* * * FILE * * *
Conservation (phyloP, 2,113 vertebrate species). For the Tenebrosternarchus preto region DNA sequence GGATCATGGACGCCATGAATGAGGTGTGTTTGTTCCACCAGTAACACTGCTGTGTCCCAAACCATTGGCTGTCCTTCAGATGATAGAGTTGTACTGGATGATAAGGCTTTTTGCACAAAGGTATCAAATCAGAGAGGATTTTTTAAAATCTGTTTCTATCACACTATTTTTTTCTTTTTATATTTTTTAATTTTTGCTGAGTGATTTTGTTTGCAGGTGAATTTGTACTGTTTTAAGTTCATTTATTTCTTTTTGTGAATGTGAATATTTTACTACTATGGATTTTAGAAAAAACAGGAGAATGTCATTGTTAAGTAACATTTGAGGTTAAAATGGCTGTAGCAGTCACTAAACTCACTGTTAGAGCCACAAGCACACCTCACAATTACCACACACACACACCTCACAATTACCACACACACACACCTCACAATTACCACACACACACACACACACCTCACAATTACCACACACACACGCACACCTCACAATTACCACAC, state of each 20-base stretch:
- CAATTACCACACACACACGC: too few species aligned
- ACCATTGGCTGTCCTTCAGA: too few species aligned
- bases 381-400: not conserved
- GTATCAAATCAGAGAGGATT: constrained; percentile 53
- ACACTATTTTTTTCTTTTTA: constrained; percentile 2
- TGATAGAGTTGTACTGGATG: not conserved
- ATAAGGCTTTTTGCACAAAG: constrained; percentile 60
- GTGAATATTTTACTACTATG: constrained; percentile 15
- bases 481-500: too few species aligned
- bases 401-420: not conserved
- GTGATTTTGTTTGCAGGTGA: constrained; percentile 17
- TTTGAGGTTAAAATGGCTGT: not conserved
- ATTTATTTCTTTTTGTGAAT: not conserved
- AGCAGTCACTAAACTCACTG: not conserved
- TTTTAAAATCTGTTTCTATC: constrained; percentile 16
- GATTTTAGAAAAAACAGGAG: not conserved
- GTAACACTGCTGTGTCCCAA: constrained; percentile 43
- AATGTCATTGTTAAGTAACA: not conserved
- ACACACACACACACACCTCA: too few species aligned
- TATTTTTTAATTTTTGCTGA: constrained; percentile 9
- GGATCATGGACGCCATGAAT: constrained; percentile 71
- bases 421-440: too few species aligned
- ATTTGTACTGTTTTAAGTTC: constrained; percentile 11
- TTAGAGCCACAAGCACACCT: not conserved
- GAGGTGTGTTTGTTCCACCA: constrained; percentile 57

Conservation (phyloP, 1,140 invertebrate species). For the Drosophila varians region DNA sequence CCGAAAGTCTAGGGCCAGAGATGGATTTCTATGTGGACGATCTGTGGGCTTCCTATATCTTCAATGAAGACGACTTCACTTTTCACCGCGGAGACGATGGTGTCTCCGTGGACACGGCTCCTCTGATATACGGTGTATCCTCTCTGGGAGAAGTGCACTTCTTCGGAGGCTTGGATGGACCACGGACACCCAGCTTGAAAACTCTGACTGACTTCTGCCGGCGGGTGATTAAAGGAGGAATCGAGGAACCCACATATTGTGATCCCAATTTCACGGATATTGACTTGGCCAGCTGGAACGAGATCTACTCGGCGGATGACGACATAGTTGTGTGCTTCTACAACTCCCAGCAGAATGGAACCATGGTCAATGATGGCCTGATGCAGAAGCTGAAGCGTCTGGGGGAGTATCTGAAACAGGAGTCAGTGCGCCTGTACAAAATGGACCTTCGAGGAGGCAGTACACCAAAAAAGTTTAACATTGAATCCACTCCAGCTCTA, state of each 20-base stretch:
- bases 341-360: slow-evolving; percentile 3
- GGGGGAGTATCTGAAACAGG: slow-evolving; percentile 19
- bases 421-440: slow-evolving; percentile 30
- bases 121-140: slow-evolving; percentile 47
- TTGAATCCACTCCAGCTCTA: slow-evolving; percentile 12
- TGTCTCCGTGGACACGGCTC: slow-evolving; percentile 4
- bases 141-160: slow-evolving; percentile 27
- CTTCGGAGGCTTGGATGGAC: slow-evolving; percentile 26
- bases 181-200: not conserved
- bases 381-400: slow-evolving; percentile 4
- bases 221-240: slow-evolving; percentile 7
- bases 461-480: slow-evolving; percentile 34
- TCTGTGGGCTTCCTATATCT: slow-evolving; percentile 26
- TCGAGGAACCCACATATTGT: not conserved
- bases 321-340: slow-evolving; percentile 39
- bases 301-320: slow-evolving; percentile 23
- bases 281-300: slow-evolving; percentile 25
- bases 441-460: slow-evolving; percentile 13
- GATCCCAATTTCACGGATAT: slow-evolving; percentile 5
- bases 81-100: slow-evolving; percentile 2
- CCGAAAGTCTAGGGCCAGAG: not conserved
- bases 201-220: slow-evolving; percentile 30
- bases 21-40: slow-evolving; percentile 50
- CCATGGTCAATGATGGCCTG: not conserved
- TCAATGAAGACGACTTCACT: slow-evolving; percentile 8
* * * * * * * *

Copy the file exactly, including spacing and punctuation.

Conservation (phyloP, 2,113 vertebrate species). For the Tenebrosternarchus preto region DNA sequence GGATCATGGACGCCATGAATGAGGTGTGTTTGTTCCACCAGTAACACTGCTGTGTCCCAAACCATTGGCTGTCCTTCAGATGATAGAGTTGTACTGGATGATAAGGCTTTTTGCACAAAGGTATCAAATCAGAGAGGATTTTTTAAAATCTGTTTCTATCACACTATTTTTTTCTTTTTATATTTTTTAATTTTTGCTGAGTGATTTTGTTTGCAGGTGAATTTGTACTGTTTTAAGTTCATTTATTTCTTTTTGTGAATGTGAATATTTTACTACTATGGATTTTAGAAAAAACAGGAGAATGTCATTGTTAAGTAACATTTGAGGTTAAAATGGCTGTAGCAGTCACTAAACTCACTGTTAGAGCCACAAGCACACCTCACAATTACCACACACACACACCTCACAATTACCACACACACACACCTCACAATTACCACACACACACACACACACCTCACAATTACCACACACACACGCACACCTCACAATTACCACAC, state of each 20-base stretch:
- CAATTACCACACACACACGC: too few species aligned
- ACCATTGGCTGTCCTTCAGA: too few species aligned
- bases 381-400: not conserved
- GTATCAAATCAGAGAGGATT: constrained; percentile 53
- ACACTATTTTTTTCTTTTTA: constrained; percentile 2
- TGATAGAGTTGTACTGGATG: not conserved
- ATAAGGCTTTTTGCACAAAG: constrained; percentile 60
- GTGAATATTTTACTACTATG: constrained; percentile 15
- bases 481-500: too few species aligned
- bases 401-420: not conserved
- GTGATTTTGTTTGCAGGTGA: constrained; percentile 17
- TTTGAGGTTAAAATGGCTGT: not conserved
- ATTTATTTCTTTTTGTGAAT: not conserved
- AGCAGTCACTAAACTCACTG: not conserved
- TTTTAAAATCTGTTTCTATC: constrained; percentile 16
- GATTTTAGAAAAAACAGGAG: not conserved
- GTAACACTGCTGTGTCCCAA: constrained; percentile 43
- AATGTCATTGTTAAGTAACA: not conserved
- ACACACACACACACACCTCA: too few species aligned
- TATTTTTTAATTTTTGCTGA: constrained; percentile 9
- GGATCATGGACGCCATGAAT: constrained; percentile 71
- bases 421-440: too few species aligned
- ATTTGTACTGTTTTAAGTTC: constrained; percentile 11
- TTAGAGCCACAAGCACACCT: not conserved
- GAGGTGTGTTTGTTCCACCA: constrained; percentile 57

Conservation (phyloP, 1,140 invertebrate species). For the Drosophila varians region DNA sequence CCGAAAGTCTAGGGCCAGAGATGGATTTCTATGTGGACGATCTGTGGGCTTCCTATATCTTCAATGAAGACGACTTCACTTTTCACCGCGGAGACGATGGTGTCTCCGTGGACACGGCTCCTCTGATATACGGTGTATCCTCTCTGGGAGAAGTGCACTTCTTCGGAGGCTTGGATGGACCACGGACACCCAGCTTGAAAACTCTGACTGACTTCTGCCGGCGGGTGATTAAAGGAGGAATCGAGGAACCCACATATTGTGATCCCAATTTCACGGATATTGACTTGGCCAGCTGGAACGAGATCTACTCGGCGGATGACGACATAGTTGTGTGCTTCTACAACTCCCAGCAGAATGGAACCATGGTCAATGATGGCCTGATGCAGAAGCTGAAGCGTCTGGGGGAGTATCTGAAACAGGAGTCAGTGCGCCTGTACAAAATGGACCTTCGAGGAGGCAGTACACCAAAAAAGTTTAACATTGAATCCACTCCAGCTCTA, state of each 20-base stretch:
- bases 341-360: slow-evolving; percentile 3
- GGGGGAGTATCTGAAACAGG: slow-evolving; percentile 19
- bases 421-440: slow-evolving; percentile 30
- bases 121-140: slow-evolving; percentile 47
- TTGAATCCACTCCAGCTCTA: slow-evolving; percentile 12
- TGTCTCCGTGGACACGGCTC: slow-evolving; percentile 4
- bases 141-160: slow-evolving; percentile 27
- CTTCGGAGGCTTGGATGGAC: slow-evolving; percentile 26
- bases 181-200: not conserved
- bases 381-400: slow-evolving; percentile 4
- bases 221-240: slow-evolving; percentile 7
- bases 461-480: slow-evolving; percentile 34
- TCTGTGGGCTTCCTATATCT: slow-evolving; percentile 26
- TCGAGGAACCCACATATTGT: not conserved
- bases 321-340: slow-evolving; percentile 39
- bases 301-320: slow-evolving; percentile 23
- bases 281-300: slow-evolving; percentile 25
- bases 441-460: slow-evolving; percentile 13
- GATCCCAATTTCACGGATAT: slow-evolving; percentile 5
- bases 81-100: slow-evolving; percentile 2
- CCGAAAGTCTAGGGCCAGAG: not conserved
- bases 201-220: slow-evolving; percentile 30
- bases 21-40: slow-evolving; percentile 50
- CCATGGTCAATGATGGCCTG: not conserved
- TCAATGAAGACGACTTCACT: slow-evolving; percentile 8